Everything about BMW’s new 5 Series GT is huge, but wheelworldreviews editor DAVID HOOPER loves some of the gadgets on this test car.
THIS is BMW’s new 5 Series Gran Turismo, or GT to its friends, and to be perfectly honest, I’m not quite sure what to make of it!
It’s a monster of a car. Everything about it is huge, yet it only comes with four seats, so why would anyone choose to buy it instead of a normal 5 Series, an X5 or even a 7 Series?
It’s not a pretty car either, yet, somehow, it does look quite elegant. It’s certainly imposing and thanks to its sheer size, has a huge road presence, so other motorists can’t fail to notice it – and you, yet the car I tested was packed with so many expensive “toys”, I couldn’t help but like it.
BMW says the car combines an understated coupé-like silhouette with the luxurious interior of a BMW 7 Series, while at the same time offering the practicality of a 5-Series Touring or X5.
From the front of the car, you have to walk several feet past its immense bonnet to reach the first door handle. Open the door, and the frameless windows catch your eyes, before they are drawn to some of the largest car seats you will find.
Resist the urge to sink into the plush interior for a moment, and have a closer look at the back of the car. It’s boot features a clever double opening design, just like the one on the Skoda Superb. Press the central catch and the boot lid opens in a conventional way, but slide your hand to the right and another catch will release the large tailgate which lifts up to reveal a boot large enough to swallow several suitcases. Should more room be needed, both the rear seats can be folded down, and moved forwards electrically at the press of a few buttons. It’s all very swish indeed.
The best fun though, is to be found in the front of the car. The model BMW sent me to test was the top of the range 550i model with a £54,000 price tag – and it was fitted with over £7,000-worth of extras. You sit high in the car and the white leather seats were almost as comfortable as my own settee, and my settee is the comfiest I have ever sat in. They are huge, softly padded and can be electrically fine-tuned to suit a driver of any proportions.
Once comfortably seated, the rest of the entertainment can begin. BMW has improved its iDrive system which drew a lot of criticism in the past for being over-complicated and difficult to use. I found this latest system, which controls most of the car’s functions, much more intuitive to navigate and I loved the way the car’s handbook is stored electronically within the software. Displayed on the widest screen I’ve seen on any car, hi-definition graphics guide you around the car’s main functions. Buy this BMW and you’ll never need to be bored. Hours of fun can be had scrolling through all the various menus and customising the car to your exact requirements.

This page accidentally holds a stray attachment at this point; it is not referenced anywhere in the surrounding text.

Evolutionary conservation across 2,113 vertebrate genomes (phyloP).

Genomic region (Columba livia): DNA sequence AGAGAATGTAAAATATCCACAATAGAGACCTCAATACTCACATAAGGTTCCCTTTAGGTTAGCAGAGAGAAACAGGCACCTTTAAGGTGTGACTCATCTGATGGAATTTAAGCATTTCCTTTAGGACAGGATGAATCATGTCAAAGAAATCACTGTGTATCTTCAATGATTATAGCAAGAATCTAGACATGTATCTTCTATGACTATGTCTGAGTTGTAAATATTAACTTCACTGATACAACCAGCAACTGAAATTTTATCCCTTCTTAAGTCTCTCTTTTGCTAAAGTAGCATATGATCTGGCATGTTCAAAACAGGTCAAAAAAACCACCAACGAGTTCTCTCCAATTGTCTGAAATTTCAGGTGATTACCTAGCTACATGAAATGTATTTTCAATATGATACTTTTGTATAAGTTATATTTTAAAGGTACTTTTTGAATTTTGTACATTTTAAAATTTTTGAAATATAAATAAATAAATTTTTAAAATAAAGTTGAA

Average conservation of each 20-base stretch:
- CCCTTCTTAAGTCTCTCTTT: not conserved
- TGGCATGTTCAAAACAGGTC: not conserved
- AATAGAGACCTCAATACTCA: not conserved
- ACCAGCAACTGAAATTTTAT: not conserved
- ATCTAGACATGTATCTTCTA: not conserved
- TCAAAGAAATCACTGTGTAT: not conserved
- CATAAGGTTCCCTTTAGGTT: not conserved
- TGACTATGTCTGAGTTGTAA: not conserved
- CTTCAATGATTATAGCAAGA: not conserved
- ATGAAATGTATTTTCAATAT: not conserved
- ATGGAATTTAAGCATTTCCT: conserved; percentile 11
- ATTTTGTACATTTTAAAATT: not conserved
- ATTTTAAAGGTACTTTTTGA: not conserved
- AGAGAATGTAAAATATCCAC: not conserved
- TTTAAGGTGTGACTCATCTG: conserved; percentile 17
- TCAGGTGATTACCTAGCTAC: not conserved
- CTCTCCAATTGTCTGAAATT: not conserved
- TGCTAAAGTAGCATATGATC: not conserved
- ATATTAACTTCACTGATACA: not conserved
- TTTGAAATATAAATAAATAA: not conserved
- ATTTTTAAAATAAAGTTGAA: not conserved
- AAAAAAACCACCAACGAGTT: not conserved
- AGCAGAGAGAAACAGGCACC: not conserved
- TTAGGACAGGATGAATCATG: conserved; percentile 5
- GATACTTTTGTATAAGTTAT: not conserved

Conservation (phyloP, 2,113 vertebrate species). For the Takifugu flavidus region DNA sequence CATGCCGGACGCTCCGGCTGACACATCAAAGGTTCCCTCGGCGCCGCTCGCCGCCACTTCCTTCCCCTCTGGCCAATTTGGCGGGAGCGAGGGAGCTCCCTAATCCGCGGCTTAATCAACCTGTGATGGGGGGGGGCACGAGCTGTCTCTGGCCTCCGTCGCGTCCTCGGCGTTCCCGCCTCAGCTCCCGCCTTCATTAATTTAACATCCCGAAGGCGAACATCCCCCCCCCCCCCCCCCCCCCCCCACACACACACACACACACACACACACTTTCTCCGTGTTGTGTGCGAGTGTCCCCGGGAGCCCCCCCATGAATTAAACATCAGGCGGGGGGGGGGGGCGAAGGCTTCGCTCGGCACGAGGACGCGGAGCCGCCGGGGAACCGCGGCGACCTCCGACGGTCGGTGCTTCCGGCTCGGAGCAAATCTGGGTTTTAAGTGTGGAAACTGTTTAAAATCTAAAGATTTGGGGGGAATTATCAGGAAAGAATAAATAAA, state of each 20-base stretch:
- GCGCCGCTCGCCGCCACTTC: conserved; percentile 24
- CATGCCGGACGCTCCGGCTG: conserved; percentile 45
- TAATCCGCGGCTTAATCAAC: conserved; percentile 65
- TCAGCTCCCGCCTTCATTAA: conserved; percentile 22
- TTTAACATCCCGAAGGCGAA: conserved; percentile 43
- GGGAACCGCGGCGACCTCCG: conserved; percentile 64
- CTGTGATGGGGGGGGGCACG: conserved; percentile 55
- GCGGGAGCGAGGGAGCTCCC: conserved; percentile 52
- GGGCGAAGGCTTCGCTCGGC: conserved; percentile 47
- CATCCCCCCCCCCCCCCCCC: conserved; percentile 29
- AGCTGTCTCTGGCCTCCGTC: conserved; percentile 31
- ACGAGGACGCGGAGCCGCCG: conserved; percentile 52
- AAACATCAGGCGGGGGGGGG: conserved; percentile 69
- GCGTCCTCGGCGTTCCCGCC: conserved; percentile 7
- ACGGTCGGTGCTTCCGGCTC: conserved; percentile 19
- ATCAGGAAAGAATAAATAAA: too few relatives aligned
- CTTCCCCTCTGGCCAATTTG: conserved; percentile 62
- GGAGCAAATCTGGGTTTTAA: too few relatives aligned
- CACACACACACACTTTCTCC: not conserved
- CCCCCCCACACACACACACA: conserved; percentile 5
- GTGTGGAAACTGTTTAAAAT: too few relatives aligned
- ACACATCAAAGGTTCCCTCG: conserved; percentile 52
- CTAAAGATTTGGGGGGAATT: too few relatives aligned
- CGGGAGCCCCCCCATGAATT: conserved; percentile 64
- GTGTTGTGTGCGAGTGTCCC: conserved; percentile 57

But my favourite gadget were the side-facing cameras. Remember, this a huge car with very long bonnet, so if you are trying to join a main road from a side street, you may have trouble seeing around the corners. Not a problem, press a button on the centre console to activate two cameras, mounted on the leading edge of the front wheelarches. The display on the screen divides into two and shows a “live” view of what’s around the corner. It’s brilliant to see, and will amaze your friends! Another camera at the back of the car helps you park properly, working in conjunction with the parking sensors.
Although you can only carry two passengers in the back of the car, for once they are treated to the same levels of luxury the front occupants enjoy. Both rear seats are fully electrically adjustable, and once the perfect position has been found, there are memory settings to store them, while each passenger also has their own air conditioning controls.
A head-up display projects the car’s speed, cruise control setting and various warnings onto the windscreen in front of the driver, which means the driver doesn’t have to look away from the road ahead to see what the car’s up to.
BMWs, though, are made for driving. Press the Start button on the dash, and the 4.4-litre V8 engines purrs into life. It is so quiet and smooth I found myself revving it slightly at the traffic lights to make sure it was still running. It is also very powerful, with over 400bhp and eight gears on tap, it will hit 62mph in just 5.5 seconds, and showed no signs of slowing down beyond that. It is thirsty though, and you can almost watch the fuel gauge going down as you drive. It only managed around 13mpg in town, but on a run along the M180 I reset the trip computer and did manage to get it up to 23mpg for a brief spell. One of the other engines would no doubt be easier on the pocket.
The Grand Tourer is designed for long, high-speed trips where it is completely at home. While it doesn’t exactly handle like a hot-hatch on the backroads, it is competent, but you are always aware of its sheer width and bulk on smaller roads, and when trying to park in tight spots. In town, the firm suspension set-up and run-flat tyres don’t provide the car with the limousine-like ride its plush interior would lead you to expect.
The 5GT is a huge car in every sense. While it won’t be to everyone’s taste, or pocket, wealthy boardroom types will appreciate its long distance mile-eating abilities that will deliver you to your destination as fresh as you were when you set off.
THE VITAL STATISTICS
MODEL: BMW 550i Executive Gran Turismo.
BMW GT RANGE: 535i SE (£42,060) to 550i Executive (£54,665).
ENGINE: 4,395cc, 407bhp V8 engine, driving rear wheels through eight-speed auto gearbox.
CO2 EMISSIONS: 263g/km.
PERFORMANCE: Top speed 155mph. 0-62mph in 5.5 secs.
ECONOMY: City: 17.4mpg.
Fuel tank: 70 litres.
INSURANCE: Group 18.
WARRANTY: years unlimited miles.